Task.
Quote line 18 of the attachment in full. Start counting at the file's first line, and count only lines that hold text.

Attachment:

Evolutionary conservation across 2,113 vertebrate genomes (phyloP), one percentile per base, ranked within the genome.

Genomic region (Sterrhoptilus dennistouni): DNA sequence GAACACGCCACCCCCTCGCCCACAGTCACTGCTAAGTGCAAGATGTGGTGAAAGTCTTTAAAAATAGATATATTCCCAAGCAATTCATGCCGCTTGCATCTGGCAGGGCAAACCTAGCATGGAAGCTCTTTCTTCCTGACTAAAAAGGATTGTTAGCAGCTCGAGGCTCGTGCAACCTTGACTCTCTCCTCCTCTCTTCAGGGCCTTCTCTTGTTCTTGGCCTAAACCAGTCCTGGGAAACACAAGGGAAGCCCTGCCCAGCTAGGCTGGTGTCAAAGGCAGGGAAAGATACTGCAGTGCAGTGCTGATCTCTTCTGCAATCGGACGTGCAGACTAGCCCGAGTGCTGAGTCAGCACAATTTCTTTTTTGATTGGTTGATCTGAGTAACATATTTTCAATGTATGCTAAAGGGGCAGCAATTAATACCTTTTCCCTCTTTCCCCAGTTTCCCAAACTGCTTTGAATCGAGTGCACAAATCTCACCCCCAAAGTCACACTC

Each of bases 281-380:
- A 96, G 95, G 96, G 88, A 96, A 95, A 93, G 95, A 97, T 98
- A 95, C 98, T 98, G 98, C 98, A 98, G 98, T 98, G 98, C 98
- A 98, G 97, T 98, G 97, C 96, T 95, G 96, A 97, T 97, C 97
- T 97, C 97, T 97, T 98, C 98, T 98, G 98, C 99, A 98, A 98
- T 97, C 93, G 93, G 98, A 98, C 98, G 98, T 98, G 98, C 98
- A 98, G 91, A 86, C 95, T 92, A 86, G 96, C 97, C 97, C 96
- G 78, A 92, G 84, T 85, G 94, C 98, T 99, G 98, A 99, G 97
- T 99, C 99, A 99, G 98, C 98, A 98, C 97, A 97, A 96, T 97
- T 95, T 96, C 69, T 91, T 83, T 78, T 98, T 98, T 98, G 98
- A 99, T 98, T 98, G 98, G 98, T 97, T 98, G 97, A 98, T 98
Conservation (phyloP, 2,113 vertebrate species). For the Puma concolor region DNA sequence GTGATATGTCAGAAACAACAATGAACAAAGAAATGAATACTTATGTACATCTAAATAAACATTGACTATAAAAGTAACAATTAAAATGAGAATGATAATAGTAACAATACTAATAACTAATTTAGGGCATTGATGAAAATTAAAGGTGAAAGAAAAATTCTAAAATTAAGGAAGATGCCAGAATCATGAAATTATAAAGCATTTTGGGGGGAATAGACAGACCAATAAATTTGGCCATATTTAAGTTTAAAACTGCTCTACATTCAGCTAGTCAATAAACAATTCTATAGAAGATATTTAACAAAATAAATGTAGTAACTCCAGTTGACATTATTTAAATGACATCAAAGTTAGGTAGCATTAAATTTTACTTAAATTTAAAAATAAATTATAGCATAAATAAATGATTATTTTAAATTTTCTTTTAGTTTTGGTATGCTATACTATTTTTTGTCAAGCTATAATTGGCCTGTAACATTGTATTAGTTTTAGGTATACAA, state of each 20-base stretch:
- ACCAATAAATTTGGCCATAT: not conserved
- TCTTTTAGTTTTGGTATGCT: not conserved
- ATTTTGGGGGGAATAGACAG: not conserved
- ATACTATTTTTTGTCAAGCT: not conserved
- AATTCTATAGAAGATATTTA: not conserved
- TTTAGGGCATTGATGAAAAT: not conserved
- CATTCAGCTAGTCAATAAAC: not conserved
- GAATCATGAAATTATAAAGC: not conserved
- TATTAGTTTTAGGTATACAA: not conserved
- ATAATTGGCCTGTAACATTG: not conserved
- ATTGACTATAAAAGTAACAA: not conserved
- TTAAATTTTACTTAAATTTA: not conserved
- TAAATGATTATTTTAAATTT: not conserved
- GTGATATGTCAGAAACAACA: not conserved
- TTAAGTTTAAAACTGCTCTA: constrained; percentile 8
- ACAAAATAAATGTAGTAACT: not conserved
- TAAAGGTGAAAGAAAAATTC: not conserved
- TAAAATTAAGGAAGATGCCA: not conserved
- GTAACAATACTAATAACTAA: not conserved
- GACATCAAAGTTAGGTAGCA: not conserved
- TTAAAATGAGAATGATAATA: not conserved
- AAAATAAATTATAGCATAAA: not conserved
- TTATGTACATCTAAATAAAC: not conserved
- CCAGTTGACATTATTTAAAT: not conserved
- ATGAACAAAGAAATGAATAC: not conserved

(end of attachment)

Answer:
- ATACTATTTTTTGTCAAGCT: not conserved